I said nintendo becuase they are one of the most friendly developers out there with their employees, and they are not afraid of waiting for the right time to release a game, they often postpone release dates in order to achive high quality in their main franchises, so i think they can give him the time needed in order to make the best game possible, and i said also any other big developer with the same moto as nintendo so is not particulary nintendo although IMHO they are the most creative and innovative game developer that can handle any type of game from sports, to first person shooters, to platformers, to party games,RPGs etc, they have the most varied portfolio.

    #42 2 years ago
  43. OrbitMonkey

    I don’t know Blerk, it’s all well and & good saying you gor some creative *genius* in your pocket. But let’s face it all he was doing was collecting lint.

    #43 2 years ago
  44. Joe Musashi

    @42 I said nintendo becuase they are one of the most friendly developers out there with their employees

    Says who? “Iwata Asks”? I guess you don’t read the game dev blogs where the dictator-like creative control exersized by Miyamoto and others has been documented by developers that have worked amongst them. Don’t be fooled by the well-marketed ‘friendly’ image of the company. You don’t get where Nintendo are without being ruthless. (And, as a case in point, I suggest you look up the history of Tetris and the exploits of Nintendo and Atari at the time).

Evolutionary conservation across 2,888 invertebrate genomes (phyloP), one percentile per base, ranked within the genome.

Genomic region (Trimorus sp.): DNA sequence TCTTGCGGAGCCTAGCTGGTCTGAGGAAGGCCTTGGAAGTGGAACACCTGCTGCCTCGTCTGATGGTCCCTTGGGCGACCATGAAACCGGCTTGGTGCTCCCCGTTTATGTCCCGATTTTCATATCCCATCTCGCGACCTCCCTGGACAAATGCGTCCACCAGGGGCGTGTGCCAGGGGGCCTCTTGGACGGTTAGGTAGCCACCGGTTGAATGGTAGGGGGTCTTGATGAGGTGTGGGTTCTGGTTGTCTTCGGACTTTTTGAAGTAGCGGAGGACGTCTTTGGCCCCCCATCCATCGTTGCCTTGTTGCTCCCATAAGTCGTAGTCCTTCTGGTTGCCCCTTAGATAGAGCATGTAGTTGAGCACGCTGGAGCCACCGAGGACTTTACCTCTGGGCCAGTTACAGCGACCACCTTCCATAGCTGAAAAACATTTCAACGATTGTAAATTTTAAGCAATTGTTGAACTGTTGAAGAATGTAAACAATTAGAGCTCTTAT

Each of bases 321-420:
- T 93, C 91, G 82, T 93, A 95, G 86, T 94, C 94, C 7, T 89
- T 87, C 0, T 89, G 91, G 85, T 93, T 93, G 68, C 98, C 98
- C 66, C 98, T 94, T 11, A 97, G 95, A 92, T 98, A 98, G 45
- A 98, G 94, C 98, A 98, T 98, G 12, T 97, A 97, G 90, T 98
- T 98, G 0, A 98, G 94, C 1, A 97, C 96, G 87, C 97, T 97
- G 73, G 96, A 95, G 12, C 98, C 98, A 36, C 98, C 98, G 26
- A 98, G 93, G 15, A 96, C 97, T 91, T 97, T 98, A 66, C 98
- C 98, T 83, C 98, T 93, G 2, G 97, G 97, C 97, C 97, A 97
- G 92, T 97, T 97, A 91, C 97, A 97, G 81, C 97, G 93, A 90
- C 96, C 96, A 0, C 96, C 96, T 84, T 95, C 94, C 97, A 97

and they are not afraid of waiting for the right time to release a game

    I’m not really sure what you can possibly base this on other than fanboy myth and corporate marketing speak. Neither are reliable sources of information.

    and they are not afraid of waiting for the right time to release a game, they often postpone release dates in order to achive high quality in their main franchises

    Interestingly, you use this as a positive when you talk of Nintendo but when another company exercises this philosophy its considered a negative. Why should it be good or bad just because one or another company do it?

    JM

    #44 2 years ago
  45. ManuOtaku

    #44
    Says who? “Iwata Asks”? I guess you don’t read the game dev blogs where the dictator-like creative control exersized by Miyamoto and others has been documented by developers that have worked amongst them. Don’t be fooled by the well-marketed ‘friendly’ image of the company. You don’t get where Nintendo are without being ruthless. (And, as a case in point, I suggest you look up the history of Tetris and the exploits of Nintendo and Atari at the time)